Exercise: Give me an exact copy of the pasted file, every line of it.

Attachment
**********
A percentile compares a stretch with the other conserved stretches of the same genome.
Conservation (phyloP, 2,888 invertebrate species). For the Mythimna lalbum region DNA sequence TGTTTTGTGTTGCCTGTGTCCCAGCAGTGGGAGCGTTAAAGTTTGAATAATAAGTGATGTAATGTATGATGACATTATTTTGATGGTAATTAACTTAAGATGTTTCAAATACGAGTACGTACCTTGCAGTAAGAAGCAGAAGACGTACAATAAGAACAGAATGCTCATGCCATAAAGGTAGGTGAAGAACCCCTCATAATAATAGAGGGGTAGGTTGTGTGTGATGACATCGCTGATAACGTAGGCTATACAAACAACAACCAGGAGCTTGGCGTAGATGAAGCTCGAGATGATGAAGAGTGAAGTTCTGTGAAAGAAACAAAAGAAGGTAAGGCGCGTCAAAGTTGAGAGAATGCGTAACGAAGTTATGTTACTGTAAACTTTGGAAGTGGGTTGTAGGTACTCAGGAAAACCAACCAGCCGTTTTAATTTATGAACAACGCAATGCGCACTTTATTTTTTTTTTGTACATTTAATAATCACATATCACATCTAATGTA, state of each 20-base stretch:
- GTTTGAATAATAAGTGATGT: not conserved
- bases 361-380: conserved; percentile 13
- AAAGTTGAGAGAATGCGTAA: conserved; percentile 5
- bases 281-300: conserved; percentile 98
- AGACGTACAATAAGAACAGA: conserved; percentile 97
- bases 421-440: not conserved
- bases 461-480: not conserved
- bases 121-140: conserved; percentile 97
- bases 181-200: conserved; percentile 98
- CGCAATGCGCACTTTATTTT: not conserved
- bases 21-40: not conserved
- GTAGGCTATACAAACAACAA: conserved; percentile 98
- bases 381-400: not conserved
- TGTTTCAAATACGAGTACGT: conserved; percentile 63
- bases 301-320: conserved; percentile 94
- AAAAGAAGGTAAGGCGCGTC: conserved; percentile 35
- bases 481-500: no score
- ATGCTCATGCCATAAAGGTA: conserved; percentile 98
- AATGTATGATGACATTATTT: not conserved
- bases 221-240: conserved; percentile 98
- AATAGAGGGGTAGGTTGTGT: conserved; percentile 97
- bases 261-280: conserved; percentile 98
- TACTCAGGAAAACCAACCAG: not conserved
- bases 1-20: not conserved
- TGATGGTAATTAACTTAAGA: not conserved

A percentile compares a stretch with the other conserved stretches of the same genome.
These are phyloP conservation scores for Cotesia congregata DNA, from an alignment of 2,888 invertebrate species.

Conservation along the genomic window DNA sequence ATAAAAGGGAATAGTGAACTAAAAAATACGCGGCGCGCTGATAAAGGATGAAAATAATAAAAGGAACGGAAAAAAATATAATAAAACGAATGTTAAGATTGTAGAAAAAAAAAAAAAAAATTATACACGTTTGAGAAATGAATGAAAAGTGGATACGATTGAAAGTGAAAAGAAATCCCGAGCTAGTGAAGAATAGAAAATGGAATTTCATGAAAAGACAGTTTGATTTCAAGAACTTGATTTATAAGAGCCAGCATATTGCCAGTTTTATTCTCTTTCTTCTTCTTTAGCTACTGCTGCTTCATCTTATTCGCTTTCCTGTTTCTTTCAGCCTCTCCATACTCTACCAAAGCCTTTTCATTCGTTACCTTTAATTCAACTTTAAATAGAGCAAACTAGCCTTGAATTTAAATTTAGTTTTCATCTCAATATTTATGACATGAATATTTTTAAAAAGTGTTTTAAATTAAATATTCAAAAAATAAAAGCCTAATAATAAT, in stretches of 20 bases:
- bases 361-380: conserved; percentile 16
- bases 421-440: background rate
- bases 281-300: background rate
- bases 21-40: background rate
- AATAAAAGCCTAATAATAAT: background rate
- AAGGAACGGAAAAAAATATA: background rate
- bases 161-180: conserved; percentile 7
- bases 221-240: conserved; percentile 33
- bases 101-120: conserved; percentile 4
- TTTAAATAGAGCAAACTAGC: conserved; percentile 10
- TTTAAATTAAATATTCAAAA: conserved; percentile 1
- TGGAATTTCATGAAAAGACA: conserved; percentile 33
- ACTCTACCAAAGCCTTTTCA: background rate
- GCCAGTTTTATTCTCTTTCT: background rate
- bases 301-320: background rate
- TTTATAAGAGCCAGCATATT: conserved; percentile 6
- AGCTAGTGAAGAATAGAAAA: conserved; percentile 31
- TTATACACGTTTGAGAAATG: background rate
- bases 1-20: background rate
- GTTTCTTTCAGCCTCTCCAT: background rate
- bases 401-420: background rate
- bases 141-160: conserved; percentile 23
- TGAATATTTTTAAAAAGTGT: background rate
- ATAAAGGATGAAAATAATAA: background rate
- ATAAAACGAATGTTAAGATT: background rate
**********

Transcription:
A percentile compares a stretch with the other conserved stretches of the same genome.
Conservation (phyloP, 2,888 invertebrate species). For the Mythimna lalbum region DNA sequence TGTTTTGTGTTGCCTGTGTCCCAGCAGTGGGAGCGTTAAAGTTTGAATAATAAGTGATGTAATGTATGATGACATTATTTTGATGGTAATTAACTTAAGATGTTTCAAATACGAGTACGTACCTTGCAGTAAGAAGCAGAAGACGTACAATAAGAACAGAATGCTCATGCCATAAAGGTAGGTGAAGAACCCCTCATAATAATAGAGGGGTAGGTTGTGTGTGATGACATCGCTGATAACGTAGGCTATACAAACAACAACCAGGAGCTTGGCGTAGATGAAGCTCGAGATGATGAAGAGTGAAGTTCTGTGAAAGAAACAAAAGAAGGTAAGGCGCGTCAAAGTTGAGAGAATGCGTAACGAAGTTATGTTACTGTAAACTTTGGAAGTGGGTTGTAGGTACTCAGGAAAACCAACCAGCCGTTTTAATTTATGAACAACGCAATGCGCACTTTATTTTTTTTTTGTACATTTAATAATCACATATCACATCTAATGTA, state of each 20-base stretch:
- GTTTGAATAATAAGTGATGT: not conserved
- bases 361-380: conserved; percentile 13
- AAAGTTGAGAGAATGCGTAA: conserved; percentile 5
- bases 281-300: conserved; percentile 98
- AGACGTACAATAAGAACAGA: conserved; percentile 97
- bases 421-440: not conserved
- bases 461-480: not conserved
- bases 121-140: conserved; percentile 97
- bases 181-200: conserved; percentile 98
- CGCAATGCGCACTTTATTTT: not conserved
- bases 21-40: not conserved
- GTAGGCTATACAAACAACAA: conserved; percentile 98
- bases 381-400: not conserved
- TGTTTCAAATACGAGTACGT: conserved; percentile 63
- bases 301-320: conserved; percentile 94
- AAAAGAAGGTAAGGCGCGTC: conserved; percentile 35
- bases 481-500: no score
- ATGCTCATGCCATAAAGGTA: conserved; percentile 98
- AATGTATGATGACATTATTT: not conserved
- bases 221-240: conserved; percentile 98
- AATAGAGGGGTAGGTTGTGT: conserved; percentile 97
- bases 261-280: conserved; percentile 98
- TACTCAGGAAAACCAACCAG: not conserved
- bases 1-20: not conserved
- TGATGGTAATTAACTTAAGA: not conserved

A percentile compares a stretch with the other conserved stretches of the same genome.
These are phyloP conservation scores for Cotesia congregata DNA, from an alignment of 2,888 invertebrate species.

Conservation along the genomic window DNA sequence ATAAAAGGGAATAGTGAACTAAAAAATACGCGGCGCGCTGATAAAGGATGAAAATAATAAAAGGAACGGAAAAAAATATAATAAAACGAATGTTAAGATTGTAGAAAAAAAAAAAAAAAATTATACACGTTTGAGAAATGAATGAAAAGTGGATACGATTGAAAGTGAAAAGAAATCCCGAGCTAGTGAAGAATAGAAAATGGAATTTCATGAAAAGACAGTTTGATTTCAAGAACTTGATTTATAAGAGCCAGCATATTGCCAGTTTTATTCTCTTTCTTCTTCTTTAGCTACTGCTGCTTCATCTTATTCGCTTTCCTGTTTCTTTCAGCCTCTCCATACTCTACCAAAGCCTTTTCATTCGTTACCTTTAATTCAACTTTAAATAGAGCAAACTAGCCTTGAATTTAAATTTAGTTTTCATCTCAATATTTATGACATGAATATTTTTAAAAAGTGTTTTAAATTAAATATTCAAAAAATAAAAGCCTAATAATAAT, in stretches of 20 bases:
- bases 361-380: conserved; percentile 16
- bases 421-440: background rate
- bases 281-300: background rate
- bases 21-40: background rate
- AATAAAAGCCTAATAATAAT: background rate
- AAGGAACGGAAAAAAATATA: background rate
- bases 161-180: conserved; percentile 7
- bases 221-240: conserved; percentile 33
- bases 101-120: conserved; percentile 4
- TTTAAATAGAGCAAACTAGC: conserved; percentile 10
- TTTAAATTAAATATTCAAAA: conserved; percentile 1
- TGGAATTTCATGAAAAGACA: conserved; percentile 33
- ACTCTACCAAAGCCTTTTCA: background rate
- GCCAGTTTTATTCTCTTTCT: background rate
- bases 301-320: background rate
- TTTATAAGAGCCAGCATATT: conserved; percentile 6
- AGCTAGTGAAGAATAGAAAA: conserved; percentile 31
- TTATACACGTTTGAGAAATG: background rate
- bases 1-20: background rate
- GTTTCTTTCAGCCTCTCCAT: background rate
- bases 401-420: background rate
- bases 141-160: conserved; percentile 23
- TGAATATTTTTAAAAAGTGT: background rate
- ATAAAGGATGAAAATAATAA: background rate
- ATAAAACGAATGTTAAGATT: background rate